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Watch: Billy Crystal's Moving Robin Williams Tribute at the Emmys

The Emmys took place last night -- airing on a Monday for the first time in decades -- and of course the show came packed with memorable moments. Aside from Breaking Bad and Modern Family repeating as the year's best TV shows (in the drama and comedy categories, respectively), there was one highlight that hit home as the night's most emotional moment.

Following a beautiful In Memoriam segment, in which Sara Bareilles softly crooned a version of Nat King Cole's "Smile," Billy Crystal appeared onstage to say a little something about Robin Williams. And in typical Crystal fashion it felt personal and honest, as if we were all sitting around the dinner table together sharing stories. There's just something about Crystal's delivery and the way he speaks so passionately from the heart that you can't help but feel every inch of this moment. 

You can watch Crystal's speech below.

 

And here's the entire In Memoriam.

 

Check out a complete transcript of Crystal's speech, courtesy of Vulture:

He made us laugh. Hard. Every time you saw him, on television, movies, nightclubs, arenas, hospitals, homeless shelters, for our troops overseas, and even in a dying girl's living room for her last wish. He made us laugh, big time. I spent many happy hours with Robin onstage. I mean, the brilliance was astounding, the relentless energy was kind of thrilling. I used to think that if I could just put a saddle on him and stay on for eight seconds, I was going to do okay.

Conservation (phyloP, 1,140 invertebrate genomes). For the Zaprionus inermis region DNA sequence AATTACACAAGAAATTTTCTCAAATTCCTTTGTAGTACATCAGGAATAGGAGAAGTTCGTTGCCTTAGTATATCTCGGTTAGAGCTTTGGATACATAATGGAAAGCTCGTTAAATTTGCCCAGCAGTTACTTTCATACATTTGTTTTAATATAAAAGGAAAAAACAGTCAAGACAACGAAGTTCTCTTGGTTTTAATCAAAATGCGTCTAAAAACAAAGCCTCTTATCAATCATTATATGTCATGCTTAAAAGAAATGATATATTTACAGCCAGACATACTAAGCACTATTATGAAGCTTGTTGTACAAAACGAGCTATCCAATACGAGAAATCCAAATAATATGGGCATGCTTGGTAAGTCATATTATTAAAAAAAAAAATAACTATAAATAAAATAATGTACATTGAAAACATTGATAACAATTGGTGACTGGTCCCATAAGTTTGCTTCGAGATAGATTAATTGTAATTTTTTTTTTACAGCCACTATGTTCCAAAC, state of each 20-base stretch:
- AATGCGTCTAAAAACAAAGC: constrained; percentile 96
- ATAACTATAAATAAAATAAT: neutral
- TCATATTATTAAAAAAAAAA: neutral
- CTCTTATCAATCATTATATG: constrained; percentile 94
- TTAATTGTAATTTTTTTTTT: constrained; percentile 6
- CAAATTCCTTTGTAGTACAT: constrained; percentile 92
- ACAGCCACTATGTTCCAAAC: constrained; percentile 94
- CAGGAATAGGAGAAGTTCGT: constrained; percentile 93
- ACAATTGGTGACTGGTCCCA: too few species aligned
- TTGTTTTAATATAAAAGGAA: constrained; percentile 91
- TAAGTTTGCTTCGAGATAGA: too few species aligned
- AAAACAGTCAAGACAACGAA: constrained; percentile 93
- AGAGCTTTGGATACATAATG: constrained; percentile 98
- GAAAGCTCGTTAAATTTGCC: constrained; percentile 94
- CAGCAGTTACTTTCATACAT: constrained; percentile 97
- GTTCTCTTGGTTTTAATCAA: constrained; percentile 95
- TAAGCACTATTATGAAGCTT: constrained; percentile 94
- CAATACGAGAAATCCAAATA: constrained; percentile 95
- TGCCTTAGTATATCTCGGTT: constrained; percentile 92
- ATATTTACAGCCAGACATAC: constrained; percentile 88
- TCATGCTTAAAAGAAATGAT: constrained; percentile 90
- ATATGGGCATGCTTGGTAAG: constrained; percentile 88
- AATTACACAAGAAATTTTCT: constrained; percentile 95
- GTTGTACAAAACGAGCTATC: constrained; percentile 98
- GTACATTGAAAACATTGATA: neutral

Robin, Whoopi, and I were once in Shea Stadium, in the broadcast booth with the great Tim McCarver. It was comic-relief day for the New York Mets. Robin knew nothing about baseball. I asked him, "What's your favorite team?" And he said, 'The San Franciscoes.' So he was a little lost in the conversation, so I got an idea and I said, "You know, Tim, we have a great Russian baseball player with us." I looked over, his eyes got all bright, his ears perked up like he was a little dog that was inside all day and the master came and said, "Hey, you want to go for a walk?" So I said, "What's baseball like in Russia?" Without missing a beat, he said, "Well, we've only got one team: the Reds." Well, the next pitch, the batter fouled one off and it came screaming back at us, we ducked down, it slammed against the wall. Robin turned around and bounced it into his hands, and then he stood up and screamed, "I love America. I'm going to defect." He could be funny anywhere. 

We were such close friends. He would come to all of our great family functions: weddings, bar mitzvahs, that kind of thing. He would sit with my older immigrant relatives like he was one of the guys. And he would tell them about his journey from his little shtetl in Poland to America. One uncle of mine said, "I came to America after World War II and I hitchhiked." And Robin said, "I waited until there was a 747 and a kosher meal."
 
Well, as genius as he was onstage, he was the greatest friend you could ever imagine: supportive, protective, loving. It's very hard to talk about him in the past because he was so present in all of our lives. For almost 40 years, he was the brightest star in the comedy galaxy. But while some of the brightest of our celestial bodies are actually extinct now, their energy long since cooled, but miraculously, because they float in the heavens so far away from us now, their beautiful light will continue to shine on us forever. And the glow will be so bright, it'll warm your heart, it'll make your eyes glisten, and it'll make you think to yourselves: Robin Williams, what a concept.
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